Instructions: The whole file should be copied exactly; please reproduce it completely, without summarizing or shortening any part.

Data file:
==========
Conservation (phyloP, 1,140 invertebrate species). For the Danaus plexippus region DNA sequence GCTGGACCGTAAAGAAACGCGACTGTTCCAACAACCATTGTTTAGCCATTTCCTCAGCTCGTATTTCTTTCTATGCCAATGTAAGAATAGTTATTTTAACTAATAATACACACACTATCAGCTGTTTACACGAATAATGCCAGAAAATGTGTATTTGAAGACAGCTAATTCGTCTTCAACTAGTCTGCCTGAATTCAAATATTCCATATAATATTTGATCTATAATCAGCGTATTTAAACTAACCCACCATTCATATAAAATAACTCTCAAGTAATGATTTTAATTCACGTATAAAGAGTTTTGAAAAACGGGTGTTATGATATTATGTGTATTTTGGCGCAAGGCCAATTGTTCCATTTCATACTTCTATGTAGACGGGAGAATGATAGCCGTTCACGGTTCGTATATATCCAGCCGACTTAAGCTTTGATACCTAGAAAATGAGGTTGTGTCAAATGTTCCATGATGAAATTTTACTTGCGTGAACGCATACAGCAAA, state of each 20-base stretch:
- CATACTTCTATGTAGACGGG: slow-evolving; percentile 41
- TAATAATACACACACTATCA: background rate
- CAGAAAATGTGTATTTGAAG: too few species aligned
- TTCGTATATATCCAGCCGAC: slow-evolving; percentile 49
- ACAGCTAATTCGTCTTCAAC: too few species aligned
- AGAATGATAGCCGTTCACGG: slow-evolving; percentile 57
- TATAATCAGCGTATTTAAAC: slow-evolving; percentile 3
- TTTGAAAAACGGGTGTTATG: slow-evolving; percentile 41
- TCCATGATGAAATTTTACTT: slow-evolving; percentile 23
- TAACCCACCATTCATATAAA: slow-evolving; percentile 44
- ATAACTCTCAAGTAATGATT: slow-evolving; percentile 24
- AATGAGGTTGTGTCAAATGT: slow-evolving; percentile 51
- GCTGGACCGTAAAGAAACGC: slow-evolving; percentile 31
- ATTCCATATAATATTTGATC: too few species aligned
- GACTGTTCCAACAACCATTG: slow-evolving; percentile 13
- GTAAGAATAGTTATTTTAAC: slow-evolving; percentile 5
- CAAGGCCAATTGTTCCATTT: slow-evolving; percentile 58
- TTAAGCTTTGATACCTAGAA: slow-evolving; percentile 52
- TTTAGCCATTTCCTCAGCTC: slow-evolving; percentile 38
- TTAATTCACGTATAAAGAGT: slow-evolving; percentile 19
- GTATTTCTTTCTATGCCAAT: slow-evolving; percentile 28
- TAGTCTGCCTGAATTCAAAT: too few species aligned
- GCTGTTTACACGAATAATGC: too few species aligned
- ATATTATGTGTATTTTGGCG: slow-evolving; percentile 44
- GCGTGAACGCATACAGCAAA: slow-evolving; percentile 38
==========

Conservation (phyloP, 1,140 invertebrate species). For the Danaus plexippus region DNA sequence GCTGGACCGTAAAGAAACGCGACTGTTCCAACAACCATTGTTTAGCCATTTCCTCAGCTCGTATTTCTTTCTATGCCAATGTAAGAATAGTTATTTTAACTAATAATACACACACTATCAGCTGTTTACACGAATAATGCCAGAAAATGTGTATTTGAAGACAGCTAATTCGTCTTCAACTAGTCTGCCTGAATTCAAATATTCCATATAATATTTGATCTATAATCAGCGTATTTAAACTAACCCACCATTCATATAAAATAACTCTCAAGTAATGATTTTAATTCACGTATAAAGAGTTTTGAAAAACGGGTGTTATGATATTATGTGTATTTTGGCGCAAGGCCAATTGTTCCATTTCATACTTCTATGTAGACGGGAGAATGATAGCCGTTCACGGTTCGTATATATCCAGCCGACTTAAGCTTTGATACCTAGAAAATGAGGTTGTGTCAAATGTTCCATGATGAAATTTTACTTGCGTGAACGCATACAGCAAA, state of each 20-base stretch:
- CATACTTCTATGTAGACGGG: slow-evolving; percentile 41
- TAATAATACACACACTATCA: background rate
- CAGAAAATGTGTATTTGAAG: too few species aligned
- TTCGTATATATCCAGCCGAC: slow-evolving; percentile 49
- ACAGCTAATTCGTCTTCAAC: too few species aligned
- AGAATGATAGCCGTTCACGG: slow-evolving; percentile 57
- TATAATCAGCGTATTTAAAC: slow-evolving; percentile 3
- TTTGAAAAACGGGTGTTATG: slow-evolving; percentile 41
- TCCATGATGAAATTTTACTT: slow-evolving; percentile 23
- TAACCCACCATTCATATAAA: slow-evolving; percentile 44
- ATAACTCTCAAGTAATGATT: slow-evolving; percentile 24
- AATGAGGTTGTGTCAAATGT: slow-evolving; percentile 51
- GCTGGACCGTAAAGAAACGC: slow-evolving; percentile 31
- ATTCCATATAATATTTGATC: too few species aligned
- GACTGTTCCAACAACCATTG: slow-evolving; percentile 13
- GTAAGAATAGTTATTTTAAC: slow-evolving; percentile 5
- CAAGGCCAATTGTTCCATTT: slow-evolving; percentile 58
- TTAAGCTTTGATACCTAGAA: slow-evolving; percentile 52
- TTTAGCCATTTCCTCAGCTC: slow-evolving; percentile 38
- TTAATTCACGTATAAAGAGT: slow-evolving; percentile 19
- GTATTTCTTTCTATGCCAAT: slow-evolving; percentile 28
- TAGTCTGCCTGAATTCAAAT: too few species aligned
- GCTGTTTACACGAATAATGC: too few species aligned
- ATATTATGTGTATTTTGGCG: slow-evolving; percentile 44
- GCGTGAACGCATACAGCAAA: slow-evolving; percentile 38